At a recent Vase gig in Bristol, the programme notes for the gig referred to Vase as part of the Chippenham underground music scene. This is something of a misnomer, as Vase actually is the Chippenham underground scene.
It is a lot easier to be punk when you have other people to be punk with. Vase don’t have an in-crowd or clique to fall back on. The solitary nature of his working process and lack of peers give his work more of an edge. He writes and records because he needs to, not to impress his social circle, or to provide a back drop to a social scene. This gives a punk quality to his work, more in nature than tradition.
Greil Marcus once wrote that Bruce Springsteen’s 'Nebraska' is one of the quietest punk records ever made. I think he would say the same thing of Nocturne, if he had heard its venomous impulses. However, it’s clear from Stephen’s deadpan vocals, that culturally both records are poles apart.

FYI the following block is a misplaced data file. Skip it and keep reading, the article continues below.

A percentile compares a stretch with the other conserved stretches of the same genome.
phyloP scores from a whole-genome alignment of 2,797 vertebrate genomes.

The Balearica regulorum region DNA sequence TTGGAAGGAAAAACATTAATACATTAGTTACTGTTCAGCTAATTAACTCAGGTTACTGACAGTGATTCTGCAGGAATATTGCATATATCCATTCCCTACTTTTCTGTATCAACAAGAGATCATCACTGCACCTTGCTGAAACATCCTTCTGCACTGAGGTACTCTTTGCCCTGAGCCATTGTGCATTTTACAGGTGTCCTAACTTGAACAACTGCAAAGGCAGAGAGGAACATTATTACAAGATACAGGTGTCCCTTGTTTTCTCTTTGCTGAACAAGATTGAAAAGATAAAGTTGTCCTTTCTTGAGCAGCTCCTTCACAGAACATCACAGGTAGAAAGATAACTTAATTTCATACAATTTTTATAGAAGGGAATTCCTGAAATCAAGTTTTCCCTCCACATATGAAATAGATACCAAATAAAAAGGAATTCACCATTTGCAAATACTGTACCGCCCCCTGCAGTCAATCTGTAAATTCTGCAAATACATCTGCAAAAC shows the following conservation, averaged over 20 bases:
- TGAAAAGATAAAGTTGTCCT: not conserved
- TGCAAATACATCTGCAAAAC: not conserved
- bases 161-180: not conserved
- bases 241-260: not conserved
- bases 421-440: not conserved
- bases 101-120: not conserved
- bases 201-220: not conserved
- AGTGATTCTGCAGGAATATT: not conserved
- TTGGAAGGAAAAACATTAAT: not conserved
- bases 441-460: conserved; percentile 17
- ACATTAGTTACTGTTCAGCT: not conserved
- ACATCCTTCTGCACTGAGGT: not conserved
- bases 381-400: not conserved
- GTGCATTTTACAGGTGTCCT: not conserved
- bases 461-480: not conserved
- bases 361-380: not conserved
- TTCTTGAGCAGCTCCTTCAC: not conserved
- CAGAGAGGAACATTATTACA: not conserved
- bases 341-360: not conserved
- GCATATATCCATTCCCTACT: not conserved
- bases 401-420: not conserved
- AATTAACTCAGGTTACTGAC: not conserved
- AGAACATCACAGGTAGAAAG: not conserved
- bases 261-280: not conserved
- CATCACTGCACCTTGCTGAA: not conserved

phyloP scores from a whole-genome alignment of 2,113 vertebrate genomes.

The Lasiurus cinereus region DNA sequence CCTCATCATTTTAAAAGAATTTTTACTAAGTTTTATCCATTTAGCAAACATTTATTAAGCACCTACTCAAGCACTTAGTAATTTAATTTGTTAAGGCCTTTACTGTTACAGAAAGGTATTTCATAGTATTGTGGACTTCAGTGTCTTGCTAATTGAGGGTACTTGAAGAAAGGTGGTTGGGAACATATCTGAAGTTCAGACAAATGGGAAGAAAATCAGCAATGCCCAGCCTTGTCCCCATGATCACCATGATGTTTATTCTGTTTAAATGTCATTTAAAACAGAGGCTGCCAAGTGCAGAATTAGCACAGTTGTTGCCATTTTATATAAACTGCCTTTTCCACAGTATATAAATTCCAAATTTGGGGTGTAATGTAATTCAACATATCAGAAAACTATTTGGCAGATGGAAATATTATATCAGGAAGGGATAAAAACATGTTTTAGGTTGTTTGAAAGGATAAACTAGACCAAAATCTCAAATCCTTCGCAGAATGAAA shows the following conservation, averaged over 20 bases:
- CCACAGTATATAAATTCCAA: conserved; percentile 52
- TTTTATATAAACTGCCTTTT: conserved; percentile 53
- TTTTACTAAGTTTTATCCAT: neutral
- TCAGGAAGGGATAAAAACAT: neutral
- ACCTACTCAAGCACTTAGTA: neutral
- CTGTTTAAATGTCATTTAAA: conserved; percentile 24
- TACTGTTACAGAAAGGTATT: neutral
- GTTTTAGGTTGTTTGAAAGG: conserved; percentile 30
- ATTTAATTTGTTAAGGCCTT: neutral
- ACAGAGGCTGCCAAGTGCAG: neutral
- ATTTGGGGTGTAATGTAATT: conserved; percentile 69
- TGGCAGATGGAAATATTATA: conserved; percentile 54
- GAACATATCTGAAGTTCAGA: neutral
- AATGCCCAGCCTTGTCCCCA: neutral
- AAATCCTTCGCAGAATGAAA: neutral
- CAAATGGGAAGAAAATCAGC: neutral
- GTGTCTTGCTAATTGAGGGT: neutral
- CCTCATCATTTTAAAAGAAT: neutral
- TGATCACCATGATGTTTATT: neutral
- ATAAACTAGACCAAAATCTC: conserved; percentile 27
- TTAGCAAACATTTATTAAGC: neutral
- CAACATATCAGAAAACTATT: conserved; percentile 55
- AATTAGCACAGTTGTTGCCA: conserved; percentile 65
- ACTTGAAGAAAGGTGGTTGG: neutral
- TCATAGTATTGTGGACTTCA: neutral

Vase are as English as 'The Boss' is American. It’s not just any old Englishness though, the Vase recordings inhabit the slightly rarefied detached air of Luke Haines or even (on form), Kevin Ayres. This type of Englishness - for want of a better word, we'll call it posh - has rarely translated into mass appeal, especially compared to the working class observational style made popular by the likes of Ray Davies, Ian Dury or Blur.
Englishness is personified in two songs on the Teenage Moonlight CD, “Perverse
Prozac”, which manages to be wryly viscious and aloof, and the album's opener, “The Sphinx”.
The old cliché about the English stiff upper lip is present throughout the Vase recordings,
but it is even more interesting when some cracks are allowed to show, as in the slightly
pained way the word “Woman” is sung. Yes, in other words, Vase is the Dirk Bogarde or James
Fox of pop.